09/2013; 2(1):55. DOI:10.4103/2277-9531.119043
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    • "Other studies fail to control the effects of physical exercise per se, usually using relaxation or even no activity at all as control conditions (Evans et al., 2011; Javnbakht, Hejazi, & Ghasemi, 2009; John, Sharma, Sharma, & Kankane, 2007; Subramanya & Telles, 2009; Yoshihara, Hiramoto, Sudo, & Kubo, 2011). Most studies have focused on yoga practice as an adjuvant therapy, i.e., the conclusions are based on the effects of yoga practice associated with medication, special diets, conventional physical therapies, and others (Birdee et al., 2009; Rani et al., 2011; Telles, Naveen, Balkrishna, & Kumar, 2010; Yogitha, Nagarathna, John, & Nagendra, 2010). Finally, most of the yoga studies are performed in eastern populations, where individuals are culturally predisposed to this kind of practice. "
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    ABSTRACT: Yoga is believed to have beneficial effects on cognition, attenuation of emotional intensity and stress reduction. Previous studies were mainly performed on eastern experienced practitioners or unhealthy subjects undergoing concomitant conventional therapies. Further investigation is needed on the effects of yoga per se, as well as its possible preventive benefits on healthy subjects. We investigated the effects of yoga on memory and psychophysiological parameters related to stress, comparing yoga practice and conventional physical exercises in healthy men (previously yoga-naïve). Memory tests, salivary cortisol levels and stress, anxiety, and depression inventories were assessed before and after 6 months of practice. Yoga practitioners showed improvement of the memory performance, as well as improvements in psychophysiological parameters. The present results suggest that regular yoga practice can improve aspects of cognition and quality of life for healthy individuals. An indirect influence of emotional state on cognitive improvement promoted by yoga practice can be proposed.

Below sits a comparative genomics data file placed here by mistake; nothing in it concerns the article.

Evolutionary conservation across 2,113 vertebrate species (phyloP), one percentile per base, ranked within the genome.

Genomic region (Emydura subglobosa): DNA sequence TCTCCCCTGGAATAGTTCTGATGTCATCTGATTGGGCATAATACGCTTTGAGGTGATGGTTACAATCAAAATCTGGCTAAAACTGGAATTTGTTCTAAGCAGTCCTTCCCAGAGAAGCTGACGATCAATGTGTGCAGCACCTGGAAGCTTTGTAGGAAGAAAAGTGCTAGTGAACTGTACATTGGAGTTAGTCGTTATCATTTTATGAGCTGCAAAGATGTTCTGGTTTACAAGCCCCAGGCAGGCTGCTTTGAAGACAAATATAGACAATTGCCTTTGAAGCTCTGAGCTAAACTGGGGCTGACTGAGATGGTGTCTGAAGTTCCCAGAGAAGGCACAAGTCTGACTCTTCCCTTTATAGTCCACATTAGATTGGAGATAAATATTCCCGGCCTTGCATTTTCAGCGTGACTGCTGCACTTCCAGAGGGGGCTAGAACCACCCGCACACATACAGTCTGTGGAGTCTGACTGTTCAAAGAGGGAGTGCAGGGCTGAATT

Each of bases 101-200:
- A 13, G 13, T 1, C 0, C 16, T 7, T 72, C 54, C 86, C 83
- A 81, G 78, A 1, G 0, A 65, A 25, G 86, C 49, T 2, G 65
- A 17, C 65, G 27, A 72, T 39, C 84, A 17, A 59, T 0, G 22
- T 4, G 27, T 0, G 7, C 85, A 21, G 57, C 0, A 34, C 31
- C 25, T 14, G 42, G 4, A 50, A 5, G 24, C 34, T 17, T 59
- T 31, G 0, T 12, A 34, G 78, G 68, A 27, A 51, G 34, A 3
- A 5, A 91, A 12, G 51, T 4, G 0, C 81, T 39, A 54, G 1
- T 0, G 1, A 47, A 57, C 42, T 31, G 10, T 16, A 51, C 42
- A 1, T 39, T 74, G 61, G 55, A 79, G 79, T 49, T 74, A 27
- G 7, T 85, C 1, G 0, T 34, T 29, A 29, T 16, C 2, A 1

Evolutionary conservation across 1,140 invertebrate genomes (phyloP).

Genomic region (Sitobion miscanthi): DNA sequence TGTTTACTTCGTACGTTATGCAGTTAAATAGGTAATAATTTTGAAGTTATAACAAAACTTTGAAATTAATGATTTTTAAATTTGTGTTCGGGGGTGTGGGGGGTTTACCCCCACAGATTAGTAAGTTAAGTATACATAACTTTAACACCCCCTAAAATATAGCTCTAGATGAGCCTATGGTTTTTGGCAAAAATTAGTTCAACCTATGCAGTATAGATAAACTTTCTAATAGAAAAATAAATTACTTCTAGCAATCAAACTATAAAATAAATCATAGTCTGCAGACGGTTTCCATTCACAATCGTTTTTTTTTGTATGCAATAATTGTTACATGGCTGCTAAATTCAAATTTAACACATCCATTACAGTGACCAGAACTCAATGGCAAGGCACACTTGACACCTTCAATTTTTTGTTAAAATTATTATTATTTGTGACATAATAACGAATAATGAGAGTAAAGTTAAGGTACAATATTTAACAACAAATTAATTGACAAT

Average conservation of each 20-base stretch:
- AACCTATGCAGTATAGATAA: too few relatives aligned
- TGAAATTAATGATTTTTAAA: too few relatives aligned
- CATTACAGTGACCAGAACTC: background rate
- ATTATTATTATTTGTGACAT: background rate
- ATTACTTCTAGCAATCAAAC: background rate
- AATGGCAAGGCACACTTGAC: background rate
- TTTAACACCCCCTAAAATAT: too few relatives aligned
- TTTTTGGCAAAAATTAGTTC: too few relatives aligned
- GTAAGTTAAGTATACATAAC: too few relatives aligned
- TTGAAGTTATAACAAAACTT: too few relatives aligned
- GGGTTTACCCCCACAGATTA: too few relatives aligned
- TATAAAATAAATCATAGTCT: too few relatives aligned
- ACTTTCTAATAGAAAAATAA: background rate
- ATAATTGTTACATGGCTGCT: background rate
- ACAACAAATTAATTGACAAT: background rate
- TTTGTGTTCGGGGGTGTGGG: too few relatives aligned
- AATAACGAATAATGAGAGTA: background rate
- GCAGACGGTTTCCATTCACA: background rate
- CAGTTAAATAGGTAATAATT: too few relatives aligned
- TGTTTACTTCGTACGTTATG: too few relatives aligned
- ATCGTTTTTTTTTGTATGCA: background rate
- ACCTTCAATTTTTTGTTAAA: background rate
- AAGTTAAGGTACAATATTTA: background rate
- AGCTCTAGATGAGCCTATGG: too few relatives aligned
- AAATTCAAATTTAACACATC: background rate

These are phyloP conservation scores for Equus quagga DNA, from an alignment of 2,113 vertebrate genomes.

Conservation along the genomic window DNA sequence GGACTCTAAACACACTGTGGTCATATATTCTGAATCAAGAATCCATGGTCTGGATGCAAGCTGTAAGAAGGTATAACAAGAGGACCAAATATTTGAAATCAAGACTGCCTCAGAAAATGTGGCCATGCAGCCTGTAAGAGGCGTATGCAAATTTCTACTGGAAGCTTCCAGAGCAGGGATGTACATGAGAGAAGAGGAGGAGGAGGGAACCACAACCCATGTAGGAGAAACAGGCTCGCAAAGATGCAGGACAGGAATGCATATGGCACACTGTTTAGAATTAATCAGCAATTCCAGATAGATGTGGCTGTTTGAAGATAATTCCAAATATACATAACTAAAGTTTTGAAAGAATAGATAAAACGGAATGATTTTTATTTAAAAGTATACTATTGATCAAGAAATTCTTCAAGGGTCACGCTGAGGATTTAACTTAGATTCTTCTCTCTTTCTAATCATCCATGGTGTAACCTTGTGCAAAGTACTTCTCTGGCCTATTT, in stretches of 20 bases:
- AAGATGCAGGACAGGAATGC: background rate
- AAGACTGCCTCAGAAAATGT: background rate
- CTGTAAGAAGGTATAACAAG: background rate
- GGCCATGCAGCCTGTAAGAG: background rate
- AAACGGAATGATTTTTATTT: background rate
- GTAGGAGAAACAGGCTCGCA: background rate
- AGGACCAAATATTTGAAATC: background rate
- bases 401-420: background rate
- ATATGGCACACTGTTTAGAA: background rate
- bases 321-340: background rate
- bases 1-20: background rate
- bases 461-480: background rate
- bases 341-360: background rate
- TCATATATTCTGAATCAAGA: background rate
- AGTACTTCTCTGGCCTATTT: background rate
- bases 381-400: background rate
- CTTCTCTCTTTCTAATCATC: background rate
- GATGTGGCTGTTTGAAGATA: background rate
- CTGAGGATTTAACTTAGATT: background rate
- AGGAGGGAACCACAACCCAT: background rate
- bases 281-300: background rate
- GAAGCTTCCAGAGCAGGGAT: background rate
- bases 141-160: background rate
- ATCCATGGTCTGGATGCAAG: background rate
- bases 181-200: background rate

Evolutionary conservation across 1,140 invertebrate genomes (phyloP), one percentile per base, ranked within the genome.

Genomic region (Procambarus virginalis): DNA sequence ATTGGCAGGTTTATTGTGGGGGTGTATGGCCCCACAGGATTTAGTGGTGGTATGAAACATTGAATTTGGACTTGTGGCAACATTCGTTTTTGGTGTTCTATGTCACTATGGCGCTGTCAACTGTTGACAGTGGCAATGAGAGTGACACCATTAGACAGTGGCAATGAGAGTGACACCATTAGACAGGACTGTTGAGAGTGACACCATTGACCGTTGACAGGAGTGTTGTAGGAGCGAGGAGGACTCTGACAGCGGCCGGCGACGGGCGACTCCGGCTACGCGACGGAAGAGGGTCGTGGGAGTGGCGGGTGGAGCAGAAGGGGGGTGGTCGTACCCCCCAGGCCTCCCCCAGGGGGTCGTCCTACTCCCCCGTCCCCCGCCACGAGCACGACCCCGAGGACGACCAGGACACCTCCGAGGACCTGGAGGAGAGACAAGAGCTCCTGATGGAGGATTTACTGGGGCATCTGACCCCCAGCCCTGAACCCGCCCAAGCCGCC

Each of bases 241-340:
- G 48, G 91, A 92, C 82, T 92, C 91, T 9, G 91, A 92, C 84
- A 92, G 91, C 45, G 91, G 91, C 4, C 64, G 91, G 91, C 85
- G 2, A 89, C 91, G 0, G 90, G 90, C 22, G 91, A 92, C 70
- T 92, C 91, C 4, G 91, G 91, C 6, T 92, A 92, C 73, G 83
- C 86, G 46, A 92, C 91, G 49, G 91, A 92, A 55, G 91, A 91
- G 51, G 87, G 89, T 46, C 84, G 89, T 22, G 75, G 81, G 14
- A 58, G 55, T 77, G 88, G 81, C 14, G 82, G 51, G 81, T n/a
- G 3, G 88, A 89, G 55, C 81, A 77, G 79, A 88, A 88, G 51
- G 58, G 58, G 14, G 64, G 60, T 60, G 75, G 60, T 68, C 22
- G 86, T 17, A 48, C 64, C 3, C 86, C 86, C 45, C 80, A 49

Consciousness and Cognition 02/2012; 21(2):843-50. DOI:10.1016/j.concog.2012.01.014 · 2.31 Impact Factor
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    ABSTRACT: Anxiety disorders are one of the most common psychiatric disorders plaguing the United States. Comorbidities include depression, restless leg syndrome, cancer, and hypertension. The side effects and the high-costs associated with the current pharmacological therapies necessitate exploration of alternative methods of treatment. To determine the efficacy of yoga as a treatment option a systematic review is presented here. The criteria for inclusion in this review were as follows: (a) published in the English language (b) published between the period January 2010 and May 2012, (c) include any form of yoga as a part of or an entire intervention, (d) use any quantitative study design, and (e) measure anxiety as an outcome. A total of 27 studies met these criteria. Of these, 19 demonstrated a significant reduction in state and/or trait anxiety. Limitations include a lack of theory-based approaches, subjects experiencing comorbidities, and the use of numerous instruments to measure anxiety outcomes.